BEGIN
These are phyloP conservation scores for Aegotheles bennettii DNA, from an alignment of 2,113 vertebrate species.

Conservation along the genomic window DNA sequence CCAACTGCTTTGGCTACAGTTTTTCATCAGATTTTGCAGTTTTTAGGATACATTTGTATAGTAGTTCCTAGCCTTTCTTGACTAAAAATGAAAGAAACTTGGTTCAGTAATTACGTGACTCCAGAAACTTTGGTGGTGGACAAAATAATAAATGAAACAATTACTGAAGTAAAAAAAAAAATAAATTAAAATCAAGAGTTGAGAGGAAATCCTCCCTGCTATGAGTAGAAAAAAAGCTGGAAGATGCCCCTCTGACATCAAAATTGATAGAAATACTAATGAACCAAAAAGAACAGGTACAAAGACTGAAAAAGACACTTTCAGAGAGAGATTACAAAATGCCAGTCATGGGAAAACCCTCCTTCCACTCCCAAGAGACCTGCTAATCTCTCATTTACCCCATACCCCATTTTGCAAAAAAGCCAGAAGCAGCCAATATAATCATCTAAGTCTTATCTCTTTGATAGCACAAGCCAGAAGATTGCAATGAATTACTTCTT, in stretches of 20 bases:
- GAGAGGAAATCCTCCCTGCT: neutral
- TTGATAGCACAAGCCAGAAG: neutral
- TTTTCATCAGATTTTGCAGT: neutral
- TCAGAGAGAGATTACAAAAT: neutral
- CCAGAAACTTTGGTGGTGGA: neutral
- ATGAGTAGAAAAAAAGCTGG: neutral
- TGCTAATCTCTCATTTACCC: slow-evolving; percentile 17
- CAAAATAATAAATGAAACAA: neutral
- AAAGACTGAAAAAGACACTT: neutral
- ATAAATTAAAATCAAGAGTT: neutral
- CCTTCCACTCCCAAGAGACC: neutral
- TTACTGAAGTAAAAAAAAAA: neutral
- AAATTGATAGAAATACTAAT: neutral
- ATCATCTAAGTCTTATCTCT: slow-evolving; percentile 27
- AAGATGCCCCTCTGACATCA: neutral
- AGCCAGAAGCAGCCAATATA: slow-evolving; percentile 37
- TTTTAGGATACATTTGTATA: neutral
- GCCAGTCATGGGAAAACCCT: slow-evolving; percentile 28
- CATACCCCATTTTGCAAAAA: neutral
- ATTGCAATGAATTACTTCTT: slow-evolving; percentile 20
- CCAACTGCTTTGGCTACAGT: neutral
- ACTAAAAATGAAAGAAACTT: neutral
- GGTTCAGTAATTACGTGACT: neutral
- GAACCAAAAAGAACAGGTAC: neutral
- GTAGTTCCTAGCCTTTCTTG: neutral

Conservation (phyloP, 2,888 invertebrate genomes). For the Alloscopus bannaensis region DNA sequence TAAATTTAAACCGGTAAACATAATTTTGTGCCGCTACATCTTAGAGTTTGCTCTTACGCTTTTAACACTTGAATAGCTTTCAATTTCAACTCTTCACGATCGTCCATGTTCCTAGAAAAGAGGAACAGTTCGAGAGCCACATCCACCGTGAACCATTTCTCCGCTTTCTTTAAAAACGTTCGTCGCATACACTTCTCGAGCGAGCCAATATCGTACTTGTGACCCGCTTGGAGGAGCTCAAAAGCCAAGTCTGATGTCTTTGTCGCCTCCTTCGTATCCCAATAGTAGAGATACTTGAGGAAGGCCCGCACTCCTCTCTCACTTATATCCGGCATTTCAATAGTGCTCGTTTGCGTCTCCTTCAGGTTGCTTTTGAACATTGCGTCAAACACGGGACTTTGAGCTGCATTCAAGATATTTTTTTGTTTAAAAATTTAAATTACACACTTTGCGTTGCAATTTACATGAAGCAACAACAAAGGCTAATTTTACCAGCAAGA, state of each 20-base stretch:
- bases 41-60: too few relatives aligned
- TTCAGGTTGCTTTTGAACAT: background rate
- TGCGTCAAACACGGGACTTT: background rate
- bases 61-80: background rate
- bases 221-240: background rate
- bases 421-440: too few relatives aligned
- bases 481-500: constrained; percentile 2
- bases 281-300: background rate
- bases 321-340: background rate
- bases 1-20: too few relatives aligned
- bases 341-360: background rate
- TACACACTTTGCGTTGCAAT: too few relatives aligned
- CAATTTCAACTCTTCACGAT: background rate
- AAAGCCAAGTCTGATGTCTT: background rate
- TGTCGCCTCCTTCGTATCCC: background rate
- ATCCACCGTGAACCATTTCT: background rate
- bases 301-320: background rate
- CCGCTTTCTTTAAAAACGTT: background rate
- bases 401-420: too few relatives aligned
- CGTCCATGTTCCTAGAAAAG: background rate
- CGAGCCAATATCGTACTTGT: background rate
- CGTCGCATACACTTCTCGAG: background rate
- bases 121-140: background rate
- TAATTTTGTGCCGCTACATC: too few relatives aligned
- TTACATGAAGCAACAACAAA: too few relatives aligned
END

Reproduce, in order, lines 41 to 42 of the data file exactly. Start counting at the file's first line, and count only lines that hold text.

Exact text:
- CAATTTCAACTCTTCACGAT: background rate
- AAAGCCAAGTCTGATGTCTT: background rate